Urgent call for a fully centralised equine ID and traceability system 

A recent exposé by Irish broadcaster RTÉ has shone a spotlight on the equine welfare and human health implications of a fragmented ID and traceability system across Europe.

Posted on 14/06/2024

Urgent call for a fully centralised equine ID and traceability system 

Building on knowledge gained from more than 15 years of research conducted by our charity, the documentaries (an hour-long RTÉ Investigates and a 25 minute Prime Time feature) have provided further compelling evidence that horses are being routinely being smuggled to slaughter across borders –  with horses excluded from the human food chain being given new identities and re-entered, and others being sold for a purpose they are not fit for.  

We have long been campaigning for improved equine ID as we know there are significant negative welfare implications for horses that are not traceable, but given the scale of the problem evidenced in the programmes and the implications for human health, it is vital that governments take action now. 

Whilst the programmes focused on the Irish racing industry, we know that the trade is wider than racing thoroughbreds as our own Dover 26 case study has illustrated. The fact there is no individual traceability of equines, unlike other livestock, means we will never know what the journey was of these smuggled horses – nor of the hundreds of others highlighted in the documentary.  

To help stop this trade from happening in the short term, we are pressing for better traceability processes and record-keeping across the UK, EEA and EU and better sharing of this information between agencies, and intelligence-led enforcement. This includes: 

  • Markets, fairs and auctions to keep records that are publicly available,  
  • Auctions to display the microchip number of every horse entering the sale in their catalogue and notify the country of registration for the individual horse if originating from another country. 
  • All central equine databases to have a public facing site with the horse’s information, which must include food chain status. Whilst Ireland and the UK already have this, there isn’t a requirement for slaughterhouses to check third country databases, which must also be introduced.   
  • At slaughterhouses, the Official Veterinarian should notify the competent authority in the country where the horse was slaughtered. This should be recorded, and all relevant countries officially notified of the death, including the date. This should be consistent throughout the EU and UK. 
  • Better join up and collaboration between EU, EEA and the UK when it comes to sharing intelligence and information  
  • Educating horse owners about responsible buying and selling to raise awareness of why they shouldn’t buy unseen and/or rely on a vet check organised by the seller. And the importance of doing due diligence on the person they are buying from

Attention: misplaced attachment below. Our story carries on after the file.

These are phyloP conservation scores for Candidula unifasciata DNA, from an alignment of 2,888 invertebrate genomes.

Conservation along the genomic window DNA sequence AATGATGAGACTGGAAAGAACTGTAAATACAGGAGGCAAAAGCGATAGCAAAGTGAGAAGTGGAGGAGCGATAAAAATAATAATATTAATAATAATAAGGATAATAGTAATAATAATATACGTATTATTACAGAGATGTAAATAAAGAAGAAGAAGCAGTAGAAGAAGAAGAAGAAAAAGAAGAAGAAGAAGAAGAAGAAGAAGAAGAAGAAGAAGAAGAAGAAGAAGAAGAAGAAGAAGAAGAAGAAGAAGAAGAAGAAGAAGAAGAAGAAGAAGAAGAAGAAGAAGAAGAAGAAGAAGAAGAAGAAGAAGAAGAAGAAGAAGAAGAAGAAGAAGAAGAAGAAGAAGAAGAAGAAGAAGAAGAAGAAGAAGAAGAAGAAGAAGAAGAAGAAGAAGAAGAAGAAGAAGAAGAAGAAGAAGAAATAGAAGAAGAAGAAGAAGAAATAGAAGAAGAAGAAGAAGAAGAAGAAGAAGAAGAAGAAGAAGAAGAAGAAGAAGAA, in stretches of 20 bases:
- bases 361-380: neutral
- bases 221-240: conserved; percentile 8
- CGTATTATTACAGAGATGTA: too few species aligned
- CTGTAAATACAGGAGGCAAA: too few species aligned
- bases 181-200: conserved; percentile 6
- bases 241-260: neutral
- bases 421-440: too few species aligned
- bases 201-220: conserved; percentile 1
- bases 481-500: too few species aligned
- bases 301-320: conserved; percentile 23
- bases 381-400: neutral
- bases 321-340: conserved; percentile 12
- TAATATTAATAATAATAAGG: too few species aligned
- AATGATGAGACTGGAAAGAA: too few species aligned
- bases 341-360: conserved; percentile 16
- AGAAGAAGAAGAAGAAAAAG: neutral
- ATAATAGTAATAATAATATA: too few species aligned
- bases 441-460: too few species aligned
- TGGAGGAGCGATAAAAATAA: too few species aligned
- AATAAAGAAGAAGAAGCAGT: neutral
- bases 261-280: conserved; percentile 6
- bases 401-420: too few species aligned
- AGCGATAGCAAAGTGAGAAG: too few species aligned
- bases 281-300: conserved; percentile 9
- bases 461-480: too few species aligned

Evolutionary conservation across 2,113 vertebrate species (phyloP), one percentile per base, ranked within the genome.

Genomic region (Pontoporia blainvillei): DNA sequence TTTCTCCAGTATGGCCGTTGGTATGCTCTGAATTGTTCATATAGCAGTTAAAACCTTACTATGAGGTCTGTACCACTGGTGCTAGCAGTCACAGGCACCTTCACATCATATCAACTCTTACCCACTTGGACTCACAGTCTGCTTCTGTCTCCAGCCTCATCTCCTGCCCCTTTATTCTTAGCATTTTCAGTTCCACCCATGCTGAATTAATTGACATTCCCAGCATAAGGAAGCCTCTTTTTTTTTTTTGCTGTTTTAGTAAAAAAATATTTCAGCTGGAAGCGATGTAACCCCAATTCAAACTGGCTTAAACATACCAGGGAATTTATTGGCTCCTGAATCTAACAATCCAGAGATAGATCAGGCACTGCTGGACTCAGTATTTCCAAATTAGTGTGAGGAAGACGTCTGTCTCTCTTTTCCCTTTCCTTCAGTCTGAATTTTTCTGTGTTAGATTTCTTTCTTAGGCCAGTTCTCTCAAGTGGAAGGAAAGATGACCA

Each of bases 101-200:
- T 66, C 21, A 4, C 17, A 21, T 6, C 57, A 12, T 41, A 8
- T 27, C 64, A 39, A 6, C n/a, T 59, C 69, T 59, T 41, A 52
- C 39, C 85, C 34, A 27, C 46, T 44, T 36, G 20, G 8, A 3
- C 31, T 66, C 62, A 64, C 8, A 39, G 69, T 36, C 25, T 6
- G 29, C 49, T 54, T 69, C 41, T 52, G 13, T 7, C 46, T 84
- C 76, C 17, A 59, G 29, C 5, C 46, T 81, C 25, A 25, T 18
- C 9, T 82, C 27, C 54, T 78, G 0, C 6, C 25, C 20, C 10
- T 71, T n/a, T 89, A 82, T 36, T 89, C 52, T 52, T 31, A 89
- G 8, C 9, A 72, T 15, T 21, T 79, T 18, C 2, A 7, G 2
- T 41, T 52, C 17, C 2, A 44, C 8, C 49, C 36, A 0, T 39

• Young thoroughbreds (colts/fillies) should be named, even if just a prefix that can be changed once they are registered for racing. Of those we have seen moving in and out of the UK, a significant percentage don’t have names (they have the sex and name of the sire). This makes it more challenging to trace.  

In the longer term, it is imperative that there are fully digitalised equine identification systems across Europe including Great Britian, and the information must be accessible to all stakeholders including enforcement agencies, so they can enforce the law. These systems must also cover all equines, not just sport horses, and all key movements need to be recorded and linked to the individual equine.  

Given the amount of fraud around microchips, there must be other forms of identification. We know silhouettes are hard to read, therefore we strongly suggest that photographs are also used, and the description of the equine is quick and easy to update and independently verified by a vet. DNA has been cited by some as an additional solution. Whilst we strongly support having multiple forms of identification, it raises questions about how it would work for all equines and at border checks where immediate identification is needed.  

Once developed, the centralised digital ID system must also allow for a digital buyer/seller handshake, and for markets to record that the equine has been on the premises and slaughterhouses to update the records to notify that they have been slaughtered. This will give greater certainty that the equine can be traced back to the last legitimate point of sale, who the horse was sold to, and flag immediately to competent authorities that an equine has been slaughtered abroad.  

Alongside improved traceability, a digital system would also help build a better picture of the compliant and non-compliant trade and allow for intelligence and data led enforcement. Frustratingly, in our own case of the Dover 26, there has yet to be a single prosecution. This is in part due to lack of resources but has also been exacerbated by the challenge of working across multiple countries and enforcement agencies to build up enough evidence to take a prosecution. Those involved in this illegal trade know this and whilst there is no deterrent and money to be made it will continue and more horses suffer.  

Both RTÉ programmes can be watched on RTÉ Player but come with a strong VIEWER ADVISORY WARNING due to some of the content they contain  – including horses being abused inside an Irish slaughterhouse lairage.  

RTÉ Investigate exposé ‘Horses – Making a Killing  

RTÉ Prime Time 

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